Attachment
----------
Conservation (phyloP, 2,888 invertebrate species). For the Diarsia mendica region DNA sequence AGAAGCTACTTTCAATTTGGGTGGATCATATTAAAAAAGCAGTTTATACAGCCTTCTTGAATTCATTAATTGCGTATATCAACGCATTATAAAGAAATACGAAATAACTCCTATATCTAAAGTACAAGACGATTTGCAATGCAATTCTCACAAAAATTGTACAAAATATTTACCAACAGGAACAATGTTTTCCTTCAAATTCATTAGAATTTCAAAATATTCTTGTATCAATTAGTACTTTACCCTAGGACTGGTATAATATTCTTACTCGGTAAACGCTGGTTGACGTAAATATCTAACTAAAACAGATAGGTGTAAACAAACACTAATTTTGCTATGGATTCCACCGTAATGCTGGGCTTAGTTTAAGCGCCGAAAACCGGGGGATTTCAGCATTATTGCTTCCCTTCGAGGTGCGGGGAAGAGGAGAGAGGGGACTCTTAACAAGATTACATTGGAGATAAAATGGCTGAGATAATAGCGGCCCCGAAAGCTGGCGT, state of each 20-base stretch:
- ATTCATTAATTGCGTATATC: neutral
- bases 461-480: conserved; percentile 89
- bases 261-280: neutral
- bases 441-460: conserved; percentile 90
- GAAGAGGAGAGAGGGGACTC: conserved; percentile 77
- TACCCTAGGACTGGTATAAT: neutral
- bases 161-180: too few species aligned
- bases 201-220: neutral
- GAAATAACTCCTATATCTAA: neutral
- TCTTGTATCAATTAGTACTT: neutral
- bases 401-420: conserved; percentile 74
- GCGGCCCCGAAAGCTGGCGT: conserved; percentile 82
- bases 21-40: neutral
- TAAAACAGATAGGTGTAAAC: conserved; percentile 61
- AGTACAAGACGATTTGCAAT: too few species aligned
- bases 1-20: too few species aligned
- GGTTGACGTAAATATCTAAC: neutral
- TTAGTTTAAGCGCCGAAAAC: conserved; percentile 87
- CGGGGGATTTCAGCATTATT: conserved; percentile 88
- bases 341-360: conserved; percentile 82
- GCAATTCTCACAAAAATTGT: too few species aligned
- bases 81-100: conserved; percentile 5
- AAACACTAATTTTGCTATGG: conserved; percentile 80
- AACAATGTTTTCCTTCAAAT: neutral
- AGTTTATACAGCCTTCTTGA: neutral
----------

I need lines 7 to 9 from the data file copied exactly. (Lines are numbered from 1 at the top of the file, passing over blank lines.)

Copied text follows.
- TACCCTAGGACTGGTATAAT: neutral
- bases 161-180: too few species aligned
- bases 201-220: neutral